All last week I was consumed by two parallel lines of thought.  One was that white citizens do have power which is at a higher level than other races in this country.  It is undeniable.  We don't think about it.  We don't have to, because we are white.  But other races do.  People with different sexual orientations do.  Men seem to over women.  I've been reading W.E.B. DuBois's The Souls of Black Folk, trying to get a grasp on what it is to not have this power.  It is some sad reading.  Hopefully there are others who will read it as well.  It seems important, vital, to our improvement to understand the challenges that many people face.

I am interested in the structure of all things natural, and of things which are manmade that take root in the natural.  I think that perhaps if we understand the structure of everything better, we can come to more open conclusions, more inclusive decision making, decision making that will benefit everyone.

Inside the human body, barring any surgeries or birth defects we all have a knee that looks like the one above.  We all walk in buildings which have a structure like the one above.  We all witness insects which can be broken down into the parts above.  There is something wrong with the structure of our nation right now, but the people possess goodness at their hearts.  Let us find a way to help everyone in the best way that we can.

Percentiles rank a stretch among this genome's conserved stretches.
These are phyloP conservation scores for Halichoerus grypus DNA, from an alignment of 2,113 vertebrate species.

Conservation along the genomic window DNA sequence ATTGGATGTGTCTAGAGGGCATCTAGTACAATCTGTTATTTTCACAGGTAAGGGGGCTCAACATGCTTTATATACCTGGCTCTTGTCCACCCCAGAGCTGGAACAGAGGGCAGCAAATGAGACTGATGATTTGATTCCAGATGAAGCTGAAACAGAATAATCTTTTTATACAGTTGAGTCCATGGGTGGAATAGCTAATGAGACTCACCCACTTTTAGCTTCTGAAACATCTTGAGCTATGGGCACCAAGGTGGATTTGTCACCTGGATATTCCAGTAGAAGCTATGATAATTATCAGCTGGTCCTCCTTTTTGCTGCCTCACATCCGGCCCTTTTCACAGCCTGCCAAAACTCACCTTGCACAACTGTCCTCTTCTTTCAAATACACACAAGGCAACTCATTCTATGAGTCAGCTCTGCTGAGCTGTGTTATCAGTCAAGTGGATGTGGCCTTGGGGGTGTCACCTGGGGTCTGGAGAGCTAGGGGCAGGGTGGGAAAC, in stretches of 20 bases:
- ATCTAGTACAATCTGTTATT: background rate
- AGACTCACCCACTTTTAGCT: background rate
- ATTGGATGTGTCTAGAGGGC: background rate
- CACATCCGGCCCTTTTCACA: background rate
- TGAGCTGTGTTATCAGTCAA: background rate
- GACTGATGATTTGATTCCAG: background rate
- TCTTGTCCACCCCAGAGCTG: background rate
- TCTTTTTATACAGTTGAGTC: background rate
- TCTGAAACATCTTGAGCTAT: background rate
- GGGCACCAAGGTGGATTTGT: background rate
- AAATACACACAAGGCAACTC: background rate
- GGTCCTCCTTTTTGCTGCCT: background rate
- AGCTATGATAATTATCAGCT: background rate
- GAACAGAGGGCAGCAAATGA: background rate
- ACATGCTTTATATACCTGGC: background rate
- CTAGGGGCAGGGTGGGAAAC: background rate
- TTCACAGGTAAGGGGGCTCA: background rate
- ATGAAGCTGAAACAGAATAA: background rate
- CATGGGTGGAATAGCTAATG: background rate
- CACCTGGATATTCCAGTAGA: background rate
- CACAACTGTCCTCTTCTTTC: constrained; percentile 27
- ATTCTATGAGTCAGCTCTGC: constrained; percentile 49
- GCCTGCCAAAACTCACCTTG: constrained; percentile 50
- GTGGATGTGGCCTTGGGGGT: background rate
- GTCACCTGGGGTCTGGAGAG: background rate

I am not scared of the economy.  I am scared of creating more division.  Please don't brainwash us.  Please don't teach us to hate.  Please, stop being so ridiculous.

"Oh, Lord, don't let 'em shoot us!
Oh, Lord, don't let 'em stab us!
Oh, Lord, don't let 'em tar and feather us!
Oh, Lord, no more swastikas!
Oh, Lord, no more Ku Klux Klan!

Name me someone who's ridiculous, Dannie.
Governor Faubus!
Why is he so sick and ridiculous?
He won't permit integrated schools.

Then he's a fool! Boo! Nazi Fascist supremists!
Boo! Ku Klux Klan (with your Jim Crow plan)

Name me a handful that's ridiculous, Dannie Richmond.
Faubus, Rockefeller, Eisenhower
Why are they so sick and ridiculous?

Two, four, six, eight:
They brainwash and teach you hate.
H-E-L-L-O, Hello."


Tuesday, November 8, 2016

Drawing From Life, Abstraction & Simplification

Drawing from life never held any allure for me.  As a young man I was obsessed with the Pop Surrealist movements of art depicted in Juxtapoz and Hi-Fructose magazines.  I poured over the galleries in the ads and in the gallery directory on the Juxtapoz website.  I de-valued the ability to draw from a figure or to do a portrait.  I felt like the only work that mattered was work that elicited a higher purpose.  I never thought that anything in my daily life might hold enough interest for a viewing populace.